In his article “Pottery in Antiquity,” Cristian Violatti examines why pottery was so widespread among different cultures, the techniques used to create early pottery, and what the complexity of those techniques suggests for societies at the time.
Pottery was not invented at one location and then spread to other cultures; rather, it was discovered by multiple societies, independent of one another, at various locations and in different periods of time. This is not surprising since the dominant material used to create pottery is clay, which is “abundant, cheap, and adaptable,” making it a perfect material for early societies to use to their benefit. Although there is not a direct correlation between pottery-making and an agricultural lifestyle, the two are closely related in history. Violatti claims that pottery and agriculture tend to correspond historically due to the need for “durable and strong vessels” to store harvests.
Pottery fragments can be analyzed on a chemical level to discover what kind of temperature they were exposed to during creation. Historians can then gain some insight into the kind of technologies a society implemented in the creation of pottery, and, as a result, the level of sophistication of other technologies that the society may have used. Furthermore, the “shape, type of surface, the colours, drawing patterns, and decorative styles” of pottery can give insight into the development of the arts in various societies. Location is also a telling factor when analysing the development of a society; if a pottery fragment is found far away from the source of its production, it may indicate “trade activity and exchange networks.”
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This article by Dr. Karen Carr briefly explores the origins of pottery in different regions. Dr. Carr claims that one of the reasons that pottery started to be made, both in East Asia and in the Americas, could have been to preserve fish. The article also goes into details about the use of the two different types of potter’s wheels. The first of these wheels is called a slow wheel, which West Asian people had begun to use around 3000 BC. The slow wheel consists of a small wooden platform which eliminates the need for the potter to walk around their pot by allowing them to turn the platform instead. The fast wheel is similar to the slow wheel in that it also consists of a platform; the main difference is that the fast wheel pivots on an axle and can be spun using a push or a kick. The majority of potters in Europe, Asia, and North Africa were using the fast wheel by 2000 BC. Each type of wheel incrementally increased the speed of creating pottery, which led to a decrease in pricing as potters were able to make a larger quantity of pots to sell.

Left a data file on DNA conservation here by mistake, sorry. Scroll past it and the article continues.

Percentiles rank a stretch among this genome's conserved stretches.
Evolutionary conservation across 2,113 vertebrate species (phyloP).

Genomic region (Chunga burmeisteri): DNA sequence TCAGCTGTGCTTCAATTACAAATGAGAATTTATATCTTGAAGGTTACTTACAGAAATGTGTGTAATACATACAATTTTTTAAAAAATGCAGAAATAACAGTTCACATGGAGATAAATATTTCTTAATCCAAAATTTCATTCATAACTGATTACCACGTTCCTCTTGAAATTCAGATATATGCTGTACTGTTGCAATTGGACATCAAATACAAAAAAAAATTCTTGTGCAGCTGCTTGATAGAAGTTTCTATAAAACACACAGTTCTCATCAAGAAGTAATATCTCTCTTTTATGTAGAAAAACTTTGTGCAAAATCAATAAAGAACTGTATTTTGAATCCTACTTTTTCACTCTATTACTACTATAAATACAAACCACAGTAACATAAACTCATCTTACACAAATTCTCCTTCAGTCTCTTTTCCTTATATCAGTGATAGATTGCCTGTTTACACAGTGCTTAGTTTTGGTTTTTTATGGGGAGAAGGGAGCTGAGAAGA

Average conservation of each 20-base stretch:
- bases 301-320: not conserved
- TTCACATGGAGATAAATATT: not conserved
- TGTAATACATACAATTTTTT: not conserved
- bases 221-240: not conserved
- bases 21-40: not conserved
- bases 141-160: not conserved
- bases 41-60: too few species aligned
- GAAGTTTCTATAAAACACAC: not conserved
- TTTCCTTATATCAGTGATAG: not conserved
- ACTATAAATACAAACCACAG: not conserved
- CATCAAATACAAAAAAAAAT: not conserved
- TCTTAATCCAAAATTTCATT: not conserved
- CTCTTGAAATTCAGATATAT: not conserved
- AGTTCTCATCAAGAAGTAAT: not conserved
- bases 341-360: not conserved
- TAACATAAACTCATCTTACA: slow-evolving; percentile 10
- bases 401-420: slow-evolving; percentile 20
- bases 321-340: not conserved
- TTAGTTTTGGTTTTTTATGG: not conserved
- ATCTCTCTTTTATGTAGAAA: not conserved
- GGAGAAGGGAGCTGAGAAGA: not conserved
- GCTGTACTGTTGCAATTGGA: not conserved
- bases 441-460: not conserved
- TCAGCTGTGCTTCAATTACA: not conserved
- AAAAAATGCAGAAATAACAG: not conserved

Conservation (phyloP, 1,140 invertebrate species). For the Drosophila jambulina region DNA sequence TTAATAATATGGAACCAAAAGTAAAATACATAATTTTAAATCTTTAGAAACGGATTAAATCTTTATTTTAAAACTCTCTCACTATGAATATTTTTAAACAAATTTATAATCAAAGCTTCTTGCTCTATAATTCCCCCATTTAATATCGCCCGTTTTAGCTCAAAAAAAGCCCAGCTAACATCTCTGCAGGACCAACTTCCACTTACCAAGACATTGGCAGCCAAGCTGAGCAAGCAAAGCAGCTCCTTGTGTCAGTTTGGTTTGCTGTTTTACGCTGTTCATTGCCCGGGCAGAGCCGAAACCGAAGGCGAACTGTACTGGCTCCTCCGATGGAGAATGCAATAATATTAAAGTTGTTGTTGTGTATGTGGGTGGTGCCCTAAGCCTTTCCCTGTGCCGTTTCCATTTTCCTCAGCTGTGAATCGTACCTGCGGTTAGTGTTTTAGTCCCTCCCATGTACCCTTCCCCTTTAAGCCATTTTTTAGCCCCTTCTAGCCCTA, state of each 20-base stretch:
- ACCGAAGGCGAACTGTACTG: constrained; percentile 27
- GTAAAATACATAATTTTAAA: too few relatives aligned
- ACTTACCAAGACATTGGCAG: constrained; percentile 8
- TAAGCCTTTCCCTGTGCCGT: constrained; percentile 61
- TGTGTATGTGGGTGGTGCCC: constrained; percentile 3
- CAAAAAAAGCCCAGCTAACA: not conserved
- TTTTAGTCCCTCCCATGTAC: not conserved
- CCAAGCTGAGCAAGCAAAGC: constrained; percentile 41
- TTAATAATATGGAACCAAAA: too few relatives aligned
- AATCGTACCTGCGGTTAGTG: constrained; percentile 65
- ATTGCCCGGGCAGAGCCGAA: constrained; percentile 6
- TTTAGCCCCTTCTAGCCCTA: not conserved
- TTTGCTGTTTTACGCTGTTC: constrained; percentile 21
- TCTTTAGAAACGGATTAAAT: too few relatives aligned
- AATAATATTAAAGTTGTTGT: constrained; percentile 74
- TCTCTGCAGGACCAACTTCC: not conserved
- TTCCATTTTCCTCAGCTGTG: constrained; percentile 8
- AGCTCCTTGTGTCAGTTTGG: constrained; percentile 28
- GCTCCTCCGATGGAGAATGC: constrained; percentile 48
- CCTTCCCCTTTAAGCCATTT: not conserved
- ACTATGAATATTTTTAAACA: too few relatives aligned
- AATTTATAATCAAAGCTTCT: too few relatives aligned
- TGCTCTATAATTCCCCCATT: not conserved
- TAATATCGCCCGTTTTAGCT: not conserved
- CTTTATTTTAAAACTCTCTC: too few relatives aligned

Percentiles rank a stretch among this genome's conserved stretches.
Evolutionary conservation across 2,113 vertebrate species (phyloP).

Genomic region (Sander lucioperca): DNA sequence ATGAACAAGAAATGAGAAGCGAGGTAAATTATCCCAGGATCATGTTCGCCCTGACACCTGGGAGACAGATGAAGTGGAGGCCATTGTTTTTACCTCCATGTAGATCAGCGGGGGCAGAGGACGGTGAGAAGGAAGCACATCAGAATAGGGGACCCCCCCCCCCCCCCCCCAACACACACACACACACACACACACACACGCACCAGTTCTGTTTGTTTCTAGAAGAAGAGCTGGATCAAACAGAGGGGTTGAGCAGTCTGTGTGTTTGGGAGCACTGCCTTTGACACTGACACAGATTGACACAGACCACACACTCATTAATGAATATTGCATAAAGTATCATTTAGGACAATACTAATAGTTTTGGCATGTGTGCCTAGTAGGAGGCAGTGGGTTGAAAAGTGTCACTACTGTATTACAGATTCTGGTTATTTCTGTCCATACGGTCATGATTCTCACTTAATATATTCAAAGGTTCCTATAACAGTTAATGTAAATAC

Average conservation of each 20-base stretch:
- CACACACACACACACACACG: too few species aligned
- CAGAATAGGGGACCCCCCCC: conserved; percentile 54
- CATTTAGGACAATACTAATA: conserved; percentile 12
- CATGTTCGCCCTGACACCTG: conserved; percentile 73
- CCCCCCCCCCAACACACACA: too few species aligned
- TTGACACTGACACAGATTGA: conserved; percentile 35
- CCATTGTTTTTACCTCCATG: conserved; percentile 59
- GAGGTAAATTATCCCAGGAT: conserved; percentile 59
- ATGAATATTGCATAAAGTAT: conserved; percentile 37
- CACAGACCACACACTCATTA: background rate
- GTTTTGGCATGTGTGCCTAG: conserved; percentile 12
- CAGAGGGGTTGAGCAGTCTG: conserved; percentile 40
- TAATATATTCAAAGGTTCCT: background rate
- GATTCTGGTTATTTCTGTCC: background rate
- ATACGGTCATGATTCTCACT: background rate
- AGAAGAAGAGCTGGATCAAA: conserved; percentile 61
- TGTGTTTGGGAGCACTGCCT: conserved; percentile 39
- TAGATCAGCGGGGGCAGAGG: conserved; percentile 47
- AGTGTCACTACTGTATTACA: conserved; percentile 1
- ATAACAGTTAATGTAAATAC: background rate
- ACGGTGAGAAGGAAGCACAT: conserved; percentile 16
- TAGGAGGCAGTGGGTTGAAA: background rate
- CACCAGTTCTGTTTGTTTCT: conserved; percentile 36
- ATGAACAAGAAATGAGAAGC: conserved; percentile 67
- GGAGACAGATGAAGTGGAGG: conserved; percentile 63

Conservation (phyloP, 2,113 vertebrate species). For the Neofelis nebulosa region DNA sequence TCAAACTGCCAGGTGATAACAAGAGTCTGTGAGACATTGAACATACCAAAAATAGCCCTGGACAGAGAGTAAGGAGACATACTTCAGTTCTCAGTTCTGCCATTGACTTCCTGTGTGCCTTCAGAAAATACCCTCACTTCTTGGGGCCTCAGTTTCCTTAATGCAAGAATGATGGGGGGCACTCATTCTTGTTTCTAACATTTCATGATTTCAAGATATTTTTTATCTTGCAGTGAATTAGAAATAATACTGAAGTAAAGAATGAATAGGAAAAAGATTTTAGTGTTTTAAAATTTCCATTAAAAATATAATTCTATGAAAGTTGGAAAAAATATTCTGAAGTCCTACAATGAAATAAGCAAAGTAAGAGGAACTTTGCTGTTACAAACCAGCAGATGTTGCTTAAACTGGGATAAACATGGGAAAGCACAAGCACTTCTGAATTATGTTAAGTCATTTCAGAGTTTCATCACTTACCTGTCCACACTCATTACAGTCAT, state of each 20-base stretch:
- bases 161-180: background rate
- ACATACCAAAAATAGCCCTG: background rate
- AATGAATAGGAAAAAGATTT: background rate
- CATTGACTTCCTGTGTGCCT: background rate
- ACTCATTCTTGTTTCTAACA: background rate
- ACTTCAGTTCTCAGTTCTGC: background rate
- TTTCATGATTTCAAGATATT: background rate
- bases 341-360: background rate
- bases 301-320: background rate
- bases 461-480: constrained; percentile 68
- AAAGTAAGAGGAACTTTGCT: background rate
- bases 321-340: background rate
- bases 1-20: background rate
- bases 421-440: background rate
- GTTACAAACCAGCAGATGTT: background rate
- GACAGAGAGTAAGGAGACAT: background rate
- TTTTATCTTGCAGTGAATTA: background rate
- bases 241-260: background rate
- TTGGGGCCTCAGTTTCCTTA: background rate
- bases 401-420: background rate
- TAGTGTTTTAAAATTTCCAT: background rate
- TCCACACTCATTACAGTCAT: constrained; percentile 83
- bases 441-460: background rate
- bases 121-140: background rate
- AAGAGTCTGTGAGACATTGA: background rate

Dr. Carr wraps up her article by talking about how pottery was used as a way of constructing social identity, and how technological and economic changes in different societies influence how pottery was made and what materials were used to make it.
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This links to a report on the excavation of early pottery in Xianrendong Cave in China, with a focus on the radiocarbon dating and social implications of this pottery.
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